Money for monk seals
Monk seals and other marine mammals around the state will benefit from a $200,000 grant from the National Oceanic and Atmospheric Administration.
The money comes through the John H. Prescott Marine Mammal Rescue Assistance grant, awarded to Hawaii conservation programs for the recovery and treatment of beached or injured marine animals.
“The funding will help two Hawaii organizations with a history in marine mammal protection to conduct research on marine mammal mortality and rehabilitate and release monk seals,” said U.S. Senator Mazie Hirono, D-Hawaii, in a Friday press release.
Out of the grant, the University of Hawaii will receive $100,000 for investigating causes of death in Pacific island marine mammals.
The Marine Mammal Center will receive $98,951 for support of the Hawaiian Monk Seal Rehabilitation Program.
Jeff Boehm, executive director of The Marine Mammal Center, said the partnerships between the public and private entities are essential for monk seal conservation.
The Marine Mammal Center operates Ke Kai Ola, an animal hospital dedicated to monk seals in Kona on Hawaii Island.
“The critical funds from this award allow us to continue to rehabilitate vulnerable seals, understand health trends in the population, and enhance community involvement in recovery efforts,” Hirono said.
Ke Kai Ola’s doors opened in 2014 after The Marine Mammal Center and Hawaii Wildlife Fund raised the $3.2 million to build the facility.
Since then, the facility has treated more than 20 sick, injured and orphaned monk seals. Every one of them has been successfully returned to the wild, according to Shawn Johnson, head veterinarian at Ke Kai Ola.
Most of the Hawaiian monk seals that are admitted to Ke Kai Ola are from the Northwestern Hawaiian Islands, and are taken back to that area for release.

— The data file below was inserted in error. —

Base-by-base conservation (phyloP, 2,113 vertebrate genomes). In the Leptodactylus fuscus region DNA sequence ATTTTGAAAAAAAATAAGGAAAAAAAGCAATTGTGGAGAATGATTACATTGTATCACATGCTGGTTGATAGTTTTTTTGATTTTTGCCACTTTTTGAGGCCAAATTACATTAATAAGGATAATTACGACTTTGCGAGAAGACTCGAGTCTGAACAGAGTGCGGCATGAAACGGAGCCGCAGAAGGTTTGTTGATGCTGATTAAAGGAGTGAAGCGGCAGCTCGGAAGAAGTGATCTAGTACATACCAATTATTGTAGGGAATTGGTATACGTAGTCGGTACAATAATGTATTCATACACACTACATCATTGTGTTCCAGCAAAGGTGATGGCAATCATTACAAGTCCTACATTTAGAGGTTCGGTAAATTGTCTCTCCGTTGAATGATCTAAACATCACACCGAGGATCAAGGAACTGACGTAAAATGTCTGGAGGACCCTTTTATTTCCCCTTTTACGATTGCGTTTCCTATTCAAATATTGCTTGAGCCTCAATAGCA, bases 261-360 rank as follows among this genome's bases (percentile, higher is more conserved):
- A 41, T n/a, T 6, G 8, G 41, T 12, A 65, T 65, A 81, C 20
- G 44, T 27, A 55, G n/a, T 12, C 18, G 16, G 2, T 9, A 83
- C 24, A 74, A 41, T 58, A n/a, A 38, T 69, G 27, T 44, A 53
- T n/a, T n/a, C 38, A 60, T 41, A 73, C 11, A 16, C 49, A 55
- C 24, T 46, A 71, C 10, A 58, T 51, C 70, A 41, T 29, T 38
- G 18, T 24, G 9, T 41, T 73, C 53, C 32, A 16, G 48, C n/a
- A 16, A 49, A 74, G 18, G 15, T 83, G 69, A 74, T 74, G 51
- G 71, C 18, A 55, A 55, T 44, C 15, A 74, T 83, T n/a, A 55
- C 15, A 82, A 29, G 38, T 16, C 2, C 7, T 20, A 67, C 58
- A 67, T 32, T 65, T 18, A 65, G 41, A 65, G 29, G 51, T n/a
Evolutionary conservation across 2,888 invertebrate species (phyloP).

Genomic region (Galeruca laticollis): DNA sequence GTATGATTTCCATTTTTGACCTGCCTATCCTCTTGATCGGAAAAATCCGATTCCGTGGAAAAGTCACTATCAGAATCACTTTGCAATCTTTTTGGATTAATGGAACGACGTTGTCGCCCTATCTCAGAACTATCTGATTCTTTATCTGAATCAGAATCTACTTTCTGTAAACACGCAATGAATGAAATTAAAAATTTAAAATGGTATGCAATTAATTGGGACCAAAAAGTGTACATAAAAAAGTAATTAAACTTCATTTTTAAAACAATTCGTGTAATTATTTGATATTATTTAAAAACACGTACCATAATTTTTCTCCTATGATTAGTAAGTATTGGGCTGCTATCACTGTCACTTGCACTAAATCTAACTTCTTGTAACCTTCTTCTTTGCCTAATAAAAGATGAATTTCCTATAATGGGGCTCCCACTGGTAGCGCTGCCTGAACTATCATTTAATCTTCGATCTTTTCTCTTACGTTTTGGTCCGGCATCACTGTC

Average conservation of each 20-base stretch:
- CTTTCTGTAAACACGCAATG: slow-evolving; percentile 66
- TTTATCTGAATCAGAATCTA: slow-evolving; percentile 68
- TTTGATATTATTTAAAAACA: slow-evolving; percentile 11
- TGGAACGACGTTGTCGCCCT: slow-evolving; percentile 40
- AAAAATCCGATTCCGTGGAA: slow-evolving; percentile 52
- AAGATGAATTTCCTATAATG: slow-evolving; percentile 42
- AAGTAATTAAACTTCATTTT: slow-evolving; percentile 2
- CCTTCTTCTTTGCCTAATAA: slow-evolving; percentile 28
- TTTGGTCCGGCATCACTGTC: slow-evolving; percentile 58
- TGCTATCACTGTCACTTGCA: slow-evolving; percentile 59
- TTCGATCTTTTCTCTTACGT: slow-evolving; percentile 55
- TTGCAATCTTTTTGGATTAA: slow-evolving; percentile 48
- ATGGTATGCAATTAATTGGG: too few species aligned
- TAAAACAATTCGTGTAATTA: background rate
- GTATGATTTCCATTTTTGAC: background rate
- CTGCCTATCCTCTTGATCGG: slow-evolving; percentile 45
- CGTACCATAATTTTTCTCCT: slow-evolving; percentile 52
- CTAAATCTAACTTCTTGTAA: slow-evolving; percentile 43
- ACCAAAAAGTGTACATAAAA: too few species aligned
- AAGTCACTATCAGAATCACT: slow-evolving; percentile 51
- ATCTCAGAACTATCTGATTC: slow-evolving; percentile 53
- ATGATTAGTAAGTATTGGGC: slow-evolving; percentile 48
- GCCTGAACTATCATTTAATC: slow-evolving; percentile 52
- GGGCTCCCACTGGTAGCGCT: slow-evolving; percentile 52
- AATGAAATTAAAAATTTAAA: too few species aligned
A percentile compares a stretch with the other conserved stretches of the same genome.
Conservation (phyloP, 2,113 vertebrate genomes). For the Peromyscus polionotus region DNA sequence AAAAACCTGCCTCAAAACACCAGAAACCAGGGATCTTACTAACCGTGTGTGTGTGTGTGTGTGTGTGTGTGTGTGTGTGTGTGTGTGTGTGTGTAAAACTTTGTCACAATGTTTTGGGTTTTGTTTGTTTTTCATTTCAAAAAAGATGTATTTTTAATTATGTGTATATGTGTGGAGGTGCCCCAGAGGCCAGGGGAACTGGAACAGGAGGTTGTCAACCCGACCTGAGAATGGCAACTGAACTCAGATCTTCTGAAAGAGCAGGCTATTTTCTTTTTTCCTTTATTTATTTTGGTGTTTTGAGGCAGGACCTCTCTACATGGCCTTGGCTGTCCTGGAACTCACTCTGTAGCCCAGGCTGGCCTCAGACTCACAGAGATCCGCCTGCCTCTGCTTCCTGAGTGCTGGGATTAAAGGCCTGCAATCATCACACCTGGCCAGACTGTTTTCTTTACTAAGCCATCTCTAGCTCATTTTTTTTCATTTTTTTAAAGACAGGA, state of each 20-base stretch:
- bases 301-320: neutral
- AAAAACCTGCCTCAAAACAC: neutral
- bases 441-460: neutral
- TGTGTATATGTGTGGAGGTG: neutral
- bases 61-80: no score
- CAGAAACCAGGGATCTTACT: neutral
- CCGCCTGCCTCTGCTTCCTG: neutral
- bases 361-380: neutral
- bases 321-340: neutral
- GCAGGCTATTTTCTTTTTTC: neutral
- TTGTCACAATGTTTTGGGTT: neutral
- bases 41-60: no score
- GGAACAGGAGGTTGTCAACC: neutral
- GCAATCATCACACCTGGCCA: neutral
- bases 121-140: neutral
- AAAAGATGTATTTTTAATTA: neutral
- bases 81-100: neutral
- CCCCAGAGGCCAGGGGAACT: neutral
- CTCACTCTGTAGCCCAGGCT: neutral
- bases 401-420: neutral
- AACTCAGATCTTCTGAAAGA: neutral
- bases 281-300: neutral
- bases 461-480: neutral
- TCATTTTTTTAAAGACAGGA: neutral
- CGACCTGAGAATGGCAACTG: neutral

The hospital has four pools and is capable of housing 10 seals at once. Staff members say the largest number of seals they’ve had at once is seven.
In August, the hospital received its 23rd patient from the beaches of Kauai, a yearling monk seal named RH38 that had a small wound and was unusually thin.
She was born on Milolii Beach on Na Pali Coast in 2016 and was the largest weaned pup on Kauai that year, according to Angela Amlin, Hawaiian monk seal recovery coordinator for NOAA Fisheries’ Pacific Islands Regional Office.
Tapeworms turned out to be the basis of RH38’s problem, and once she was de-wormed, the seal gained 10 pounds to reach about 45 kilos (99 pounds), and was eating regularly before she was released back into the wild.
While Ke Kai Ola is working to heal animals, UH is the only entity in the state that conducts cause-of-death investigations for stranded dolphins and whales.
Representatives said the Prescott grant has a heavy hand in funding the investigations.
“Whales and dolphins are the sentinels of ocean health, and like a canary in a coal mine, are one of our first indicators of change to Hawaii’s marine ecosystem,” said Kristi West, standing director of the UH-Manoa marine mammal program.